5 Tips for Making the Holidays Autism-Friendly
While the holiday season is a time to reflect on your blessings and express gratitude for all the wonderful things in life, it can also be very stressful for people with autism and their families. Here are some tips for making the holidays autism-friendly with autistic individuals, parents of autistic children and their holiday hosts, or guests.
Some children, and young adults, with ASD may find the house’s decorations to be disruptive. Reviewing images of the home decorated for prior holidays may be beneficial. If one doesn’t already exist, take advantage of the holiday season to make one. Some may find it beneficial to involve them in the process by taking them with you as you shop for holiday decorations. Or include them in the home-decorating process. And after the holiday decorations are up, you might need to establish rules regarding what can be touched and what cannot.
Make sure you have their favorite snacks, books, or toys on hand. Possessing familiar objects close at hand might ease tense circumstances. Also, inform them of any unforeseen delays in travel via social media articles or other channels of contact. If it’s your first time traveling, it might be beneficial to bring the person to the airport beforehand so they can get used to the setting. Try using images about traveling, from Google search, as visual aids to practice boarding and flying.
3) Time with extended family
Prepare family members by suggesting methods they can employ to reduce behavioral, or anxiety, outbursts and to increase their involvement.
Teach them whether the person with autism wants to be embraced or not, whether they require calm conversations, or offer other advice to ensure a more enjoyable Christmas season. In an effort to reduce behavioral outbursts, it may also be beneficial to teach family members to maintain their composure, and neutrality, if the person with ASD becomes upset.
4. For family, be patient and learn to understand your autistic family member
Be aware of how much loudness and other sensory stimulation they can handle. Be aware of how anxious they are and how much time it can take to prepare. Help them locate a peaceful spot to regroup if you notice that a situation might be getting out of hand. Furthermore, there may be some circumstances that you should just avoid (e.g., crowded shopping malls the day after Christmas). Understand their triggers (or fears) and what will enhance their enjoyment of the season.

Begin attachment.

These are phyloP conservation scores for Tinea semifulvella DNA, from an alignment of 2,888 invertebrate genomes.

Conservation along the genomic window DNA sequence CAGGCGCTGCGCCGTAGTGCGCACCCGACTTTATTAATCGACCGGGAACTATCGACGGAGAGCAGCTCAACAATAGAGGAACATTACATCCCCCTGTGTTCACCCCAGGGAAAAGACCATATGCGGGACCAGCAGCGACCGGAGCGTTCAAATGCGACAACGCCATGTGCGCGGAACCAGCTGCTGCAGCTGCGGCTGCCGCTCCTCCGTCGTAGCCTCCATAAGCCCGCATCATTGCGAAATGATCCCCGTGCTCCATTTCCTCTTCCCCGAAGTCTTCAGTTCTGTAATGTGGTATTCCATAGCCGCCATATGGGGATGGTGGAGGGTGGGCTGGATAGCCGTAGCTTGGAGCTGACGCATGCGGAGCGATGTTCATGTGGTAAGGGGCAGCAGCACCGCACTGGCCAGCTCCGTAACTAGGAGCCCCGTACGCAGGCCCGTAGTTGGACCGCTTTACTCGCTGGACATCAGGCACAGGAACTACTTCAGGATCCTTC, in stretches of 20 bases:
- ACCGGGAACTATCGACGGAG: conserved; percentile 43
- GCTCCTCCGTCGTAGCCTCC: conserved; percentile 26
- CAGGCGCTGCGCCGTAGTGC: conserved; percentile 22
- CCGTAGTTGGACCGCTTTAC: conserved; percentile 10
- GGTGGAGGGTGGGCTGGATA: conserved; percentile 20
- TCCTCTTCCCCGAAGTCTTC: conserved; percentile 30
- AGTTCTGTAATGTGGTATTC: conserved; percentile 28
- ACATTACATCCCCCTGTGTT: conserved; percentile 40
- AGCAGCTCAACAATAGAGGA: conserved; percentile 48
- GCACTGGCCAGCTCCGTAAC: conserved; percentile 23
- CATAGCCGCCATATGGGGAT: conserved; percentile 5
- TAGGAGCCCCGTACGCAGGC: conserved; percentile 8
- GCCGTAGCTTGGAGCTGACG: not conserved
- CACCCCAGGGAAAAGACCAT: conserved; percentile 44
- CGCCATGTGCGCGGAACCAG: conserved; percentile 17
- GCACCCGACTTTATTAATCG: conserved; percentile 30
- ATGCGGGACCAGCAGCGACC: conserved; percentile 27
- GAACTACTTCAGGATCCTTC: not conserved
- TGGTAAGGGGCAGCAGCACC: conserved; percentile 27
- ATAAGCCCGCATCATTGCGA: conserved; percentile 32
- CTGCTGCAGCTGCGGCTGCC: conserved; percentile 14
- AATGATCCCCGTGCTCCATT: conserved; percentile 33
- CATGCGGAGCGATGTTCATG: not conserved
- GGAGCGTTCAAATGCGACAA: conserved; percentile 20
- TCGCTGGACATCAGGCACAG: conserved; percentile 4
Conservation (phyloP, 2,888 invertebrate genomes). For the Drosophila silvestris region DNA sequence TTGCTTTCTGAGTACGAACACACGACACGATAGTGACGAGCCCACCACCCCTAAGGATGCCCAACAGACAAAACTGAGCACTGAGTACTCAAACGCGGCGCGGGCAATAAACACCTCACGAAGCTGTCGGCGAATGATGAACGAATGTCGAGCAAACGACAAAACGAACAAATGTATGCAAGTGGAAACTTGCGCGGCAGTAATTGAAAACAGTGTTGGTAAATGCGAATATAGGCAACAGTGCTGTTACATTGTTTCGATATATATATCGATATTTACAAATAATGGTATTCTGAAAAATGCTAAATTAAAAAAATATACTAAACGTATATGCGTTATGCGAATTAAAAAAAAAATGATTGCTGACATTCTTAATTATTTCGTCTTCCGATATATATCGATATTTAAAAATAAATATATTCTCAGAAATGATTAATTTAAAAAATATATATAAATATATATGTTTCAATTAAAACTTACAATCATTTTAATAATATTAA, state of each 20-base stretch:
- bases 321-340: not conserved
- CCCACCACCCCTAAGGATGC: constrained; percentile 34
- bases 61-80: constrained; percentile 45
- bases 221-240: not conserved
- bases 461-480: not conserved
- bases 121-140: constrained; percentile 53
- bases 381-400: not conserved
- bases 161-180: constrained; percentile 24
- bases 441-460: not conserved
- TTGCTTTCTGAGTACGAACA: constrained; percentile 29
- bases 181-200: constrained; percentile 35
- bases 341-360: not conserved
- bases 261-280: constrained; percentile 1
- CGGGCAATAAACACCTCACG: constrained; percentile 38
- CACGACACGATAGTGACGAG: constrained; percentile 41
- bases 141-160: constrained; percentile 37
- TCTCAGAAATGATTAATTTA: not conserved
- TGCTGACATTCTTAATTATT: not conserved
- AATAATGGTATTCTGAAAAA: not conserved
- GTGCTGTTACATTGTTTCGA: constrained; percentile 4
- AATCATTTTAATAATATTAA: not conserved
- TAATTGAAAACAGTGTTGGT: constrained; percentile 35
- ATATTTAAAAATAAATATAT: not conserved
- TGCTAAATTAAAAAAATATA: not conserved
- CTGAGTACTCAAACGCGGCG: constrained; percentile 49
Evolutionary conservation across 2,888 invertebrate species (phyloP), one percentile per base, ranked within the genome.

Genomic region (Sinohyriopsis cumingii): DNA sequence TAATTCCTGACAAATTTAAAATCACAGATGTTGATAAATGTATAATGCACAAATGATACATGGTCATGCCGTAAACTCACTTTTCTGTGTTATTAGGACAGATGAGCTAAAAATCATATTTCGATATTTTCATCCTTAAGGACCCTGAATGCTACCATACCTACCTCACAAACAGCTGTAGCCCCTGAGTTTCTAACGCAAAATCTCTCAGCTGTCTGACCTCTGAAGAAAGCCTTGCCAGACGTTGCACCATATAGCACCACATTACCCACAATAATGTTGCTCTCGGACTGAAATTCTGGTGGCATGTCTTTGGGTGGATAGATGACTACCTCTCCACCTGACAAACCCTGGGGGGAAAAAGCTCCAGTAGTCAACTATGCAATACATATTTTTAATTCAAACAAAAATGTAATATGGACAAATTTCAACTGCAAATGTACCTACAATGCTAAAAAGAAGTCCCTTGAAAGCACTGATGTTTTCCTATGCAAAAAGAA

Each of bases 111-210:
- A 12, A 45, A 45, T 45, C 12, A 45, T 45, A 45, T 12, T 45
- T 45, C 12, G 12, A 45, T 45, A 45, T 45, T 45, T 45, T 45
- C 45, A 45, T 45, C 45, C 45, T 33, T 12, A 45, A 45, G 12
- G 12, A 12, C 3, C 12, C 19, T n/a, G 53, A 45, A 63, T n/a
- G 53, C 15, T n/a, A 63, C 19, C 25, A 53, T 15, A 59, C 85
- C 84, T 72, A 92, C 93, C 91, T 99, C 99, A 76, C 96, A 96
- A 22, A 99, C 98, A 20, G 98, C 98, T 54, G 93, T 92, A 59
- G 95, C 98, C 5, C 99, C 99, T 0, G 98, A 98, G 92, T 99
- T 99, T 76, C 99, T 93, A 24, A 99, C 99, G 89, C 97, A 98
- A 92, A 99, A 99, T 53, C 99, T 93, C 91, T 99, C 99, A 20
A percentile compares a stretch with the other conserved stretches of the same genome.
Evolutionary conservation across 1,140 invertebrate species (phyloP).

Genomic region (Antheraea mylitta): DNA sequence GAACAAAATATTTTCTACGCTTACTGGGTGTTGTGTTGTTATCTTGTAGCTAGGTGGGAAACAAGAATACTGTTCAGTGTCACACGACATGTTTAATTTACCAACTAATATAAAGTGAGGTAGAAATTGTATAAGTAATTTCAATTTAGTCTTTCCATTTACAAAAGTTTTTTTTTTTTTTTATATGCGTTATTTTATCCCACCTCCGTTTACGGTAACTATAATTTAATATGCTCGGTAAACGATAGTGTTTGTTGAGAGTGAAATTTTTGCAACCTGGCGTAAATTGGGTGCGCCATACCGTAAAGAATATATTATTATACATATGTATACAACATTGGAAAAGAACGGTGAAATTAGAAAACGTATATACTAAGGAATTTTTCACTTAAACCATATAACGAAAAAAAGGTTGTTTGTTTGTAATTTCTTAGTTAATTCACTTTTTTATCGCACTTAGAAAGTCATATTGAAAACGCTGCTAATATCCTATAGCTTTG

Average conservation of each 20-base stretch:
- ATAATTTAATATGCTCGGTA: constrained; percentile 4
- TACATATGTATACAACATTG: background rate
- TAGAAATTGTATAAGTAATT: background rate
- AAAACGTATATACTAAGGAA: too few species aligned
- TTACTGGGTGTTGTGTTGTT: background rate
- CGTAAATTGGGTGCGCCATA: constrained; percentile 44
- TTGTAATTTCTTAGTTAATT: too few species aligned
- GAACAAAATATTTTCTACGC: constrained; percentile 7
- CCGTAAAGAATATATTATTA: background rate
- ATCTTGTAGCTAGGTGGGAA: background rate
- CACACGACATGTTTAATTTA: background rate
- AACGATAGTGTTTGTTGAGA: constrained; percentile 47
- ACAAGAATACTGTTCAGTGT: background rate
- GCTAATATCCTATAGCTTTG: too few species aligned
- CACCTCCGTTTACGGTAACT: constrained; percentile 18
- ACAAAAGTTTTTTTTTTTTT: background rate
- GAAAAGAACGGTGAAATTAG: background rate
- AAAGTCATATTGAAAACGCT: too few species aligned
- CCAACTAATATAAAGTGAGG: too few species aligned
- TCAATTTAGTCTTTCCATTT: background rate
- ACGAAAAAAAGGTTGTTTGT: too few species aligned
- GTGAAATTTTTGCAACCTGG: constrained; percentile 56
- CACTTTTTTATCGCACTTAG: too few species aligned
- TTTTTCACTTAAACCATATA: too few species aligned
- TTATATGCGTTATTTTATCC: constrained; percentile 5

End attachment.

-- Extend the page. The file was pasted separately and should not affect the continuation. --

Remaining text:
5. Prepare the individual with ASD on how to access support when an event becomes overwhelming.
If you are having visitors, have a space set aside for the child as his/her safe/calm space. The individual should be taught ahead of time that they should go to their space when feeling overwhelmed. This self-management tool will serve the individual into adulthood. For those who are not at that level of self-management, develop a signal or cue for them to show when they are getting anxious, and prompt them to use the space. For individuals with more significant challenges, practice using this space in a calm manner at various times prior to your guests’ arrival. Take them into the room and engage them in calming activities (e.g., play soft music, rub his/her back, turn down the lights, etc.). Then when you notice the individual becoming anxious, calmly remove him/her from the anxiety-provoking setting immediately and take him/her into the calming environment.
Preparation is the key, make early plans, try not to worry, and most importantly, enjoy your holiday season!
Harsha Autism Center provides ongoing care for children, adolescents, and young adults (ages 2-22) with autism to improve the quality of their lives. If you would like learn more about how Harsha Autism Center can help please contact us at firstname.lastname@example.org or call (812) 233-8833.